During this day they brought very few troops besides artillery to the firing line, as there was no shelter for them; but the next morning when it was light enough for us to see, we found they had during the night erected a solid line of entrenchments, which were now full of men, who very soon began to pop at us with their rifles. They had also during the night, brought up all their remaining field batteries and had them well protected by earth works. As soon as it was light enough, they began to shell our lines, and the fire was kept up incessantly as long as daylight lasted.
At first, our batteries replied briskly, but it soon became apparent that the Yanks were greatly superior both in number of guns and weight of metal, and after an hour or two when they had gotten the range, it became dangerous for one of our guns to show her muzzle through and embrasure; and as there was no real necessity for our guns to fire, they reserved their ammunition for emergencies and were rolled back out of danger. After the first two days, our cannon fired very little except when a charge was on, when they would be brought to the front and belch grape and canister regardless of consequences.
Our command was located about a half a mile due north of the city cemetery, at the head of a ravine running north from the eastern boundary of the cemetery as then laid out. On the preceding page, I have made a diagram which shows the position of our company and partly of the regiment, and which will serve to illustrate some incidents I propose to mention.
By glancing at this line, it will be observed that the portion of the line occupied by the company, deviates sharply from the general direction of the breast-works, which was east and west, and points almost directly to the northwest. This was a grave error in the construction of the works, as this point was plainly commanded by one on the opposing ridge where the Federals afterwards located a gun. I cannot account for this error, except on the hypothesis that the field marks of the engineer had been moved or obliterated before the trench was dug. Whatever may have been its occasion, the error was a fatal one for us and resulted in the death of three good men.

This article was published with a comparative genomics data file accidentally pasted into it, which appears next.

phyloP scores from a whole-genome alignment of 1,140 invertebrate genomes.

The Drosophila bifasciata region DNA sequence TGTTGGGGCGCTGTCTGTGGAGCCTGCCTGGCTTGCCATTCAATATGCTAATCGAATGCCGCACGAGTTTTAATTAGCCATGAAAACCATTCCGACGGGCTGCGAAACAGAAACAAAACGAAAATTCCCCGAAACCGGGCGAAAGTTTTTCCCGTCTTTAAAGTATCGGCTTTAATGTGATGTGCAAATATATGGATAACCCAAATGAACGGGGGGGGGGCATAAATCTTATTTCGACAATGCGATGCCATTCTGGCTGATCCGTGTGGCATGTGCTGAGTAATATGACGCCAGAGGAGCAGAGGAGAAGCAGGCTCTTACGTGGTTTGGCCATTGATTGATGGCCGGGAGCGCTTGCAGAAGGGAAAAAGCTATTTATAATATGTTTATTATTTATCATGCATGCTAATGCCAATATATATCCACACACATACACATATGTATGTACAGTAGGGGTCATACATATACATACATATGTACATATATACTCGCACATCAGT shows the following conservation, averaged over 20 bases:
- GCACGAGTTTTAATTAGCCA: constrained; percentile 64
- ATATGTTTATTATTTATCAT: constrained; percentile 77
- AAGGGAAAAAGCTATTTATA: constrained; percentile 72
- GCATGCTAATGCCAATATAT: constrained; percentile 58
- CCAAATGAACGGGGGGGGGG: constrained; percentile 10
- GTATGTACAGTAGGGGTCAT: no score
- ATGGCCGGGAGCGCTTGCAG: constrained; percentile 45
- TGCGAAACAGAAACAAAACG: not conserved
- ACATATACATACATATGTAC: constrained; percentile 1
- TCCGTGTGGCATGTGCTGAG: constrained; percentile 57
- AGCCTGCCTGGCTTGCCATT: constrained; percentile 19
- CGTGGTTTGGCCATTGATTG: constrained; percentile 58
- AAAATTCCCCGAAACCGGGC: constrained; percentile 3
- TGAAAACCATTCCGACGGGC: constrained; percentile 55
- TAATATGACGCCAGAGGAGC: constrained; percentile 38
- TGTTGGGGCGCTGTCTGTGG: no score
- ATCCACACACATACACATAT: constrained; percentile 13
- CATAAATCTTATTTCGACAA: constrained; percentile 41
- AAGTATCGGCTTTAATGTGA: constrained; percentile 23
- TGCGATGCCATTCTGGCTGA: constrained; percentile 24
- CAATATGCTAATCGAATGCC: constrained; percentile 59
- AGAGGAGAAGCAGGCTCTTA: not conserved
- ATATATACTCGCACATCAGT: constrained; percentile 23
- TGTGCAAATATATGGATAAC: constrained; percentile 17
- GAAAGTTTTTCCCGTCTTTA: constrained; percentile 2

The space occupied by Company “I” extended from A to B enclosed in red marks. The left of the company rested near the redoubt D, which was occupied by two guns of Wofford’s Battery. By drawing a line from point C, to the point G, marked Federal gun, it will be seen that this gun commanded the line lengthwise, or in military phraseology, enfiladed it. This gun was a three-inch rifle, of great power and accuracy and was evidently handled by expert gunners.
We did not observe it till the afternoon of the second day of the siege, when it began to fire in our direction. The first few shots seemed to be directed at the redoubt to our left, but presently a shell struck on the parapet about the center of our company, showing that they had realized the insecurity of our position. The second shot struck just at the point C, but a little too low, and bounded over the works doing no injury; the third came on the same line just high enough to graze the top of the ditch, and coming inside, killed Alexander, Rayner, and Huddleston.